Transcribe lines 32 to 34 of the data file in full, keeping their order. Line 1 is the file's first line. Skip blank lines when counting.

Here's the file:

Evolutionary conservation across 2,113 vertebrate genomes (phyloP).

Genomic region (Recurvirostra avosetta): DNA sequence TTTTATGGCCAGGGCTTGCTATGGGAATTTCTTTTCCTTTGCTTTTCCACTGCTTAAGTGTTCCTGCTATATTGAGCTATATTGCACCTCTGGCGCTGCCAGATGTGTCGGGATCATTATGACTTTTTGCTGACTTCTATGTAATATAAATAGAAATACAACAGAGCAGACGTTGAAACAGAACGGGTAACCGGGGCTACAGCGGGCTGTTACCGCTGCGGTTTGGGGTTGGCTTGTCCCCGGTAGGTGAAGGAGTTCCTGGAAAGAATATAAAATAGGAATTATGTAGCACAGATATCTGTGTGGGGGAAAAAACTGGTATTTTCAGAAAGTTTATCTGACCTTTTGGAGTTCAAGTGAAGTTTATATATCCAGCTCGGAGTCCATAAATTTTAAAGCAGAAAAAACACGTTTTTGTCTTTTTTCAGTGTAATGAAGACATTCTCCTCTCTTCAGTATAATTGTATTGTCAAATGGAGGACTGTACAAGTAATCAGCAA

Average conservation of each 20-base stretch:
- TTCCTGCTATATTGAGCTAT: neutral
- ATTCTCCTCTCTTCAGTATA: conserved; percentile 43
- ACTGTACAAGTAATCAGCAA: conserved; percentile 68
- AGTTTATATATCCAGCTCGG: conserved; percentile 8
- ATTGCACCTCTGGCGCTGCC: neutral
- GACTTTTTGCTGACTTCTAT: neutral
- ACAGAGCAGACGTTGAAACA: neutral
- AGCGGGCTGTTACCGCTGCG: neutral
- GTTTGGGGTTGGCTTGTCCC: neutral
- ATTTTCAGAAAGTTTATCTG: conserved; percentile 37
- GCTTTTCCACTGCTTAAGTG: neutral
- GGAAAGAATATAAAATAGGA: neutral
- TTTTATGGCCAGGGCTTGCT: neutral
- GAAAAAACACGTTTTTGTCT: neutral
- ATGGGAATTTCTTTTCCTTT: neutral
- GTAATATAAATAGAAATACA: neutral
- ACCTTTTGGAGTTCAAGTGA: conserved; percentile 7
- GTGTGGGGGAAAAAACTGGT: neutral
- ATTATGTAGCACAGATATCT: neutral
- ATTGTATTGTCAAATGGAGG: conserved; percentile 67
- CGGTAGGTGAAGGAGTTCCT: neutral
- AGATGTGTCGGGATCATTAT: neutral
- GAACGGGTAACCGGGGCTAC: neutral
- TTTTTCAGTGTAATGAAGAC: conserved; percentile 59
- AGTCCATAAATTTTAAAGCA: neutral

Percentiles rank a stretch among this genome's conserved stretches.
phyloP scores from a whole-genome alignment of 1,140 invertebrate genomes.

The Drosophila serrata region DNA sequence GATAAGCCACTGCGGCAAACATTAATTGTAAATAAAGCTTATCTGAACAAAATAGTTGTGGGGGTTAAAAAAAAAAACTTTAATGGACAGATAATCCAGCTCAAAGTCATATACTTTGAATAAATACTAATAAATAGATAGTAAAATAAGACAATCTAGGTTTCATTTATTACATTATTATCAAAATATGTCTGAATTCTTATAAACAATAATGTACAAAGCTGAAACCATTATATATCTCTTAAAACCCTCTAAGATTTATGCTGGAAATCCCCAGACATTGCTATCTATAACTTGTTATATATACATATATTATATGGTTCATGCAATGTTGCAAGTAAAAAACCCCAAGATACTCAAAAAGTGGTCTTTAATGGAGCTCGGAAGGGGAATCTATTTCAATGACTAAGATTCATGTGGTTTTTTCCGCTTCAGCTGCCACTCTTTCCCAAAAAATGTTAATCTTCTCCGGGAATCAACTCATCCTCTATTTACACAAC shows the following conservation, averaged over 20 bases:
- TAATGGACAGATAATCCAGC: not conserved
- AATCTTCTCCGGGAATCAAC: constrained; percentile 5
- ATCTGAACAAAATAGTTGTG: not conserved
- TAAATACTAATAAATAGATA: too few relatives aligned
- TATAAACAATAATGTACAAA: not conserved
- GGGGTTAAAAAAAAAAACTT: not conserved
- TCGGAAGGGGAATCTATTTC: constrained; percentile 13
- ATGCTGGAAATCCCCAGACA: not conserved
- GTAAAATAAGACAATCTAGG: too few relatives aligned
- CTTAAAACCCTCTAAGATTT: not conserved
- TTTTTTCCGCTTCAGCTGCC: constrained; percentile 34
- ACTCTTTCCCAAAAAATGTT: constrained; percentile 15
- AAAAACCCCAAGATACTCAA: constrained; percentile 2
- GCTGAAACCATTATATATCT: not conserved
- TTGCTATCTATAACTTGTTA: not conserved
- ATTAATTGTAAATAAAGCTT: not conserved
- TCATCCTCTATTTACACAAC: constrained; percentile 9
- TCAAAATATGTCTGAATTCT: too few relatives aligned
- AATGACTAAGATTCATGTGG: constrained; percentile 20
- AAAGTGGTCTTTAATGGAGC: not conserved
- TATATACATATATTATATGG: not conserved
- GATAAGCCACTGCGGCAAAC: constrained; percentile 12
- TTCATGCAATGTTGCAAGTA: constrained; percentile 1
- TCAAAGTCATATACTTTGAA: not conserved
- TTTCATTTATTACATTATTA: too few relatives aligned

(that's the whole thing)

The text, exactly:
- TAATGGACAGATAATCCAGC: not conserved
- AATCTTCTCCGGGAATCAAC: constrained; percentile 5
- ATCTGAACAAAATAGTTGTG: not conserved